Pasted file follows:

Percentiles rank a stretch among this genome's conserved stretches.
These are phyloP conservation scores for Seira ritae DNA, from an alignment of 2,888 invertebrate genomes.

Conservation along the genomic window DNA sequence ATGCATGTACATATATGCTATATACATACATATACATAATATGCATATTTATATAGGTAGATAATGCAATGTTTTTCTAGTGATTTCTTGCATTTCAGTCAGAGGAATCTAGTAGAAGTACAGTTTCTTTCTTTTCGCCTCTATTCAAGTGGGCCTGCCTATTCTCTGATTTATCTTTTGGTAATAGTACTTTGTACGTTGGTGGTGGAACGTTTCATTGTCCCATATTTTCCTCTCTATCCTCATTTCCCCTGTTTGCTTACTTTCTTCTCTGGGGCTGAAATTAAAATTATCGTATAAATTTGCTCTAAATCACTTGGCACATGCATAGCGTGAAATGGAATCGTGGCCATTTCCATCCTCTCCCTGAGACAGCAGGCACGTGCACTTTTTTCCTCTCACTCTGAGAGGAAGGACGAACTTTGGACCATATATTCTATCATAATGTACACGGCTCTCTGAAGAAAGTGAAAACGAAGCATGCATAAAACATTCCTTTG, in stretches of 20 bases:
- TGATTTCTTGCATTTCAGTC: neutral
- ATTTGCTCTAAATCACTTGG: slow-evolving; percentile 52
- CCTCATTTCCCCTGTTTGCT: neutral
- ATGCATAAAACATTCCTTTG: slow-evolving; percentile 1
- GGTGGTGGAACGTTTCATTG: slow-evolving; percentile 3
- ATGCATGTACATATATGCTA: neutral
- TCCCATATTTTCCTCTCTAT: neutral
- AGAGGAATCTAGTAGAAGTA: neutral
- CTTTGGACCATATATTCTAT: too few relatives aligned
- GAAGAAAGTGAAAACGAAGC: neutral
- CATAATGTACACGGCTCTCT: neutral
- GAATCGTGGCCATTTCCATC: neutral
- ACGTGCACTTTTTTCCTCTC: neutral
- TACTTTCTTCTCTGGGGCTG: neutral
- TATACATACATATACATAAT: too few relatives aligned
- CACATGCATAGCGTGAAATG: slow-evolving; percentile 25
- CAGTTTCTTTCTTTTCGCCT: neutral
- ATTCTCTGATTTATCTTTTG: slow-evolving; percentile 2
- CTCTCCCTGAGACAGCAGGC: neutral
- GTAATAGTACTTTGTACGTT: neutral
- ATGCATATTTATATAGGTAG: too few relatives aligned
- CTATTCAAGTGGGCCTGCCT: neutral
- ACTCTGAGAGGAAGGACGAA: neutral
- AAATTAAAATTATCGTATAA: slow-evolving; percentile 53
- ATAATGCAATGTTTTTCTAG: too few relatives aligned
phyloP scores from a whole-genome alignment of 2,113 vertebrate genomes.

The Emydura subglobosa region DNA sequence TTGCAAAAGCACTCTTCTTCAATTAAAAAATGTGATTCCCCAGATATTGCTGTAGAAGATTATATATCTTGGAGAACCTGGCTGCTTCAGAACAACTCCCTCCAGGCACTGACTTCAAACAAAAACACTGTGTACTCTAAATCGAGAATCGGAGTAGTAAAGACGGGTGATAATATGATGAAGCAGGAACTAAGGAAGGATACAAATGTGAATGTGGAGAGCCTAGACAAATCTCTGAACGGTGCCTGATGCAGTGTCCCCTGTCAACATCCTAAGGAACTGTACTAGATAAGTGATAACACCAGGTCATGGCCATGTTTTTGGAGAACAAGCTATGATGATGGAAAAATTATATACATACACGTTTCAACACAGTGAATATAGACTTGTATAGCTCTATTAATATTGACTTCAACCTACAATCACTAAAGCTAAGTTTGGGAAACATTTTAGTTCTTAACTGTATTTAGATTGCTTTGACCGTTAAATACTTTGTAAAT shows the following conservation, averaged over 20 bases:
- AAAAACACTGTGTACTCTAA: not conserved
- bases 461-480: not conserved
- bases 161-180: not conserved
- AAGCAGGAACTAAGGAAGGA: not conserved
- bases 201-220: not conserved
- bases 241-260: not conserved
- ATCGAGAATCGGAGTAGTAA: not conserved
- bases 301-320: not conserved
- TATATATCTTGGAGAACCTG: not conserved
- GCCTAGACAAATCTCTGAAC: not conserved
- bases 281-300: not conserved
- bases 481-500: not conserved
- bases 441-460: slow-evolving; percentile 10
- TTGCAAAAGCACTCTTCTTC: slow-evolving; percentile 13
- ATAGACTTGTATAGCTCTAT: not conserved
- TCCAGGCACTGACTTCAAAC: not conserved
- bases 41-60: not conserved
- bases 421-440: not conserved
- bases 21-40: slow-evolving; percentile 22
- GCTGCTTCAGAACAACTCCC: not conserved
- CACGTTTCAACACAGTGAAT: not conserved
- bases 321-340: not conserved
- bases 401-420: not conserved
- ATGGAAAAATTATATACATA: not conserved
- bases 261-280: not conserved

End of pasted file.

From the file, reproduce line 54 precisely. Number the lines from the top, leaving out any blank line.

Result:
- ATGGAAAAATTATATACATA: not conserved